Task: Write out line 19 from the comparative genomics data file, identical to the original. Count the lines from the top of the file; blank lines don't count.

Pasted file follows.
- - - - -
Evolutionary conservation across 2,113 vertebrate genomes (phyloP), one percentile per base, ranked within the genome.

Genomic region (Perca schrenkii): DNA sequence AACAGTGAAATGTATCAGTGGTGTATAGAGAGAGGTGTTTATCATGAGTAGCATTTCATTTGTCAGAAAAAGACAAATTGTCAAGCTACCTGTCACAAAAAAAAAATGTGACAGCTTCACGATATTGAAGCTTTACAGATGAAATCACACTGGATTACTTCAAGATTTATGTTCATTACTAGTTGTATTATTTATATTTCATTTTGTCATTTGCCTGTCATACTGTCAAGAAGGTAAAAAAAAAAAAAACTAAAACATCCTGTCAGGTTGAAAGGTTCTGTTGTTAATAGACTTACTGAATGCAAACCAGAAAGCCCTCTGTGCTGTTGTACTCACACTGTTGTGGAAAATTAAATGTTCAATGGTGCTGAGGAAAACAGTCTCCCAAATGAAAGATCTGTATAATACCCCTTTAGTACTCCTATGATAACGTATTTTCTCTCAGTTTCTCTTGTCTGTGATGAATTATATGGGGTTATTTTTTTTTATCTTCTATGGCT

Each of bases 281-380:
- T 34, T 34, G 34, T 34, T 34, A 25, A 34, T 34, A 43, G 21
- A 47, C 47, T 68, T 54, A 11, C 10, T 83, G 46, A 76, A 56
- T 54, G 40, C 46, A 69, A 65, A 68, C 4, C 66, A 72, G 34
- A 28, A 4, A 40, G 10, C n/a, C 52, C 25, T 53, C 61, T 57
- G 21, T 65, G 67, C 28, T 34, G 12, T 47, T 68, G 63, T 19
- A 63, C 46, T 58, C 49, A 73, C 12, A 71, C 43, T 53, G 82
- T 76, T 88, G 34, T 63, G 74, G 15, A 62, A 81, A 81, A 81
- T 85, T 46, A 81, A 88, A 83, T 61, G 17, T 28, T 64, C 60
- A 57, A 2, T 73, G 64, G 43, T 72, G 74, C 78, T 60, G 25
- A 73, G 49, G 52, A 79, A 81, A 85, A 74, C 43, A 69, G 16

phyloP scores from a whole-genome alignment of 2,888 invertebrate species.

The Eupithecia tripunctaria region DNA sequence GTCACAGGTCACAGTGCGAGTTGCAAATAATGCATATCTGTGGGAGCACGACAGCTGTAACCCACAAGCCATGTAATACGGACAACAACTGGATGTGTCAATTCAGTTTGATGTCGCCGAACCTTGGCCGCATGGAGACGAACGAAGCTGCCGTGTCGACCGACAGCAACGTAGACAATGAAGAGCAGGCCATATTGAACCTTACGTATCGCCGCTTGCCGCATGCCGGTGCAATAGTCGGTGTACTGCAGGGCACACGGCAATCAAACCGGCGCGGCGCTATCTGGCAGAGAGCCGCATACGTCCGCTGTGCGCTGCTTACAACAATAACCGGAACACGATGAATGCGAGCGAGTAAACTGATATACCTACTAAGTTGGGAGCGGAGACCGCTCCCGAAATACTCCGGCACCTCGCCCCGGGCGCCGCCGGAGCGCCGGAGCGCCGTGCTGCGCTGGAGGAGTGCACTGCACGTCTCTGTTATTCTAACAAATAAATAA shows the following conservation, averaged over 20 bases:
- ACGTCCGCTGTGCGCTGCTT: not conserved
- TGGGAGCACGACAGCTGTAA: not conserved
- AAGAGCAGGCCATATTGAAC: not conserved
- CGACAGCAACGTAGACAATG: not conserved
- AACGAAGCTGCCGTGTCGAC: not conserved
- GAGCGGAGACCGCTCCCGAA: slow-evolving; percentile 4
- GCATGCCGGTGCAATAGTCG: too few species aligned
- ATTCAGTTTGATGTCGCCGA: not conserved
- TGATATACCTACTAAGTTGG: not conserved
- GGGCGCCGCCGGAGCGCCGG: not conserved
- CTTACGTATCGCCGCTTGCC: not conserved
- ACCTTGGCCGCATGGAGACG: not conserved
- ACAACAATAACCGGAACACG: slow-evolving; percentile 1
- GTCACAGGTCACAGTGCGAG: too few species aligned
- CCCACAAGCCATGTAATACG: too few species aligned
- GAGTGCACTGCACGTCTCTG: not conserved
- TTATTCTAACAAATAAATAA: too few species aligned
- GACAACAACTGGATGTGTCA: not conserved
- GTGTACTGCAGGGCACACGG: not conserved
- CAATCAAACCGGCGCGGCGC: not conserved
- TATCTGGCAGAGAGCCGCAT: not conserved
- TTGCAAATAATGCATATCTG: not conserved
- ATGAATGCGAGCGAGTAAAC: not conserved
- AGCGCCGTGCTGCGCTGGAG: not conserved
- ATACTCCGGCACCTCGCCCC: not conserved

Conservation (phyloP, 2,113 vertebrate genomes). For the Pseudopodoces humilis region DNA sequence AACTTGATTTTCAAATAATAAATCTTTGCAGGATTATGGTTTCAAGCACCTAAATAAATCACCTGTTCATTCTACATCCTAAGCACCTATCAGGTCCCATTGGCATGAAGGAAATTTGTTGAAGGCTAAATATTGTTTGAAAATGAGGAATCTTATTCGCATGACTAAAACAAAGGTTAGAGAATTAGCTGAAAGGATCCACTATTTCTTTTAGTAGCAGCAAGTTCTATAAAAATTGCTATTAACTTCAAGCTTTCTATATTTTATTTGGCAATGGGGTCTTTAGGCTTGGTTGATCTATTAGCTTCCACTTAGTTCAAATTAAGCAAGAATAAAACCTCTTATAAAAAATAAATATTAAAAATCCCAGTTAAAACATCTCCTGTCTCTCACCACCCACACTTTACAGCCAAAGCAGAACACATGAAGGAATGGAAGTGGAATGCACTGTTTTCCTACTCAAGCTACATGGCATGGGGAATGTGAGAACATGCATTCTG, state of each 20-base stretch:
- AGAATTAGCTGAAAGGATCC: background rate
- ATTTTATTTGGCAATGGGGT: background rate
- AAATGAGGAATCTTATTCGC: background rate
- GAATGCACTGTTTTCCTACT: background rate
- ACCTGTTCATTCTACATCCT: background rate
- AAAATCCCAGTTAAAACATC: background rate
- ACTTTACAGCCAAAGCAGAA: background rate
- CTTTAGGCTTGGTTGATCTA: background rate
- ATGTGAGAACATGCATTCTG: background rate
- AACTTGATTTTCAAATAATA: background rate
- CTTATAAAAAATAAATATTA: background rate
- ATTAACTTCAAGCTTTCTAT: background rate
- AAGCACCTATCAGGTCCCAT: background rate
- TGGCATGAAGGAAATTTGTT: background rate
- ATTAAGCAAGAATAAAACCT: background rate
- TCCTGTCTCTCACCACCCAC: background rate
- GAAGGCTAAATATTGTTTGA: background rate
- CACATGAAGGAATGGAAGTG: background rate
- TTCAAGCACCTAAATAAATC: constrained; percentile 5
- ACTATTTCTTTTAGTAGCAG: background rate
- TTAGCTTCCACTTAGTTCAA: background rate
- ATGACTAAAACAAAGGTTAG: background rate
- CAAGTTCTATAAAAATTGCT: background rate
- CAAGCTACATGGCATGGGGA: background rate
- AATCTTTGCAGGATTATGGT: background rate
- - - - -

- CGACAGCAACGTAGACAATG: not conserved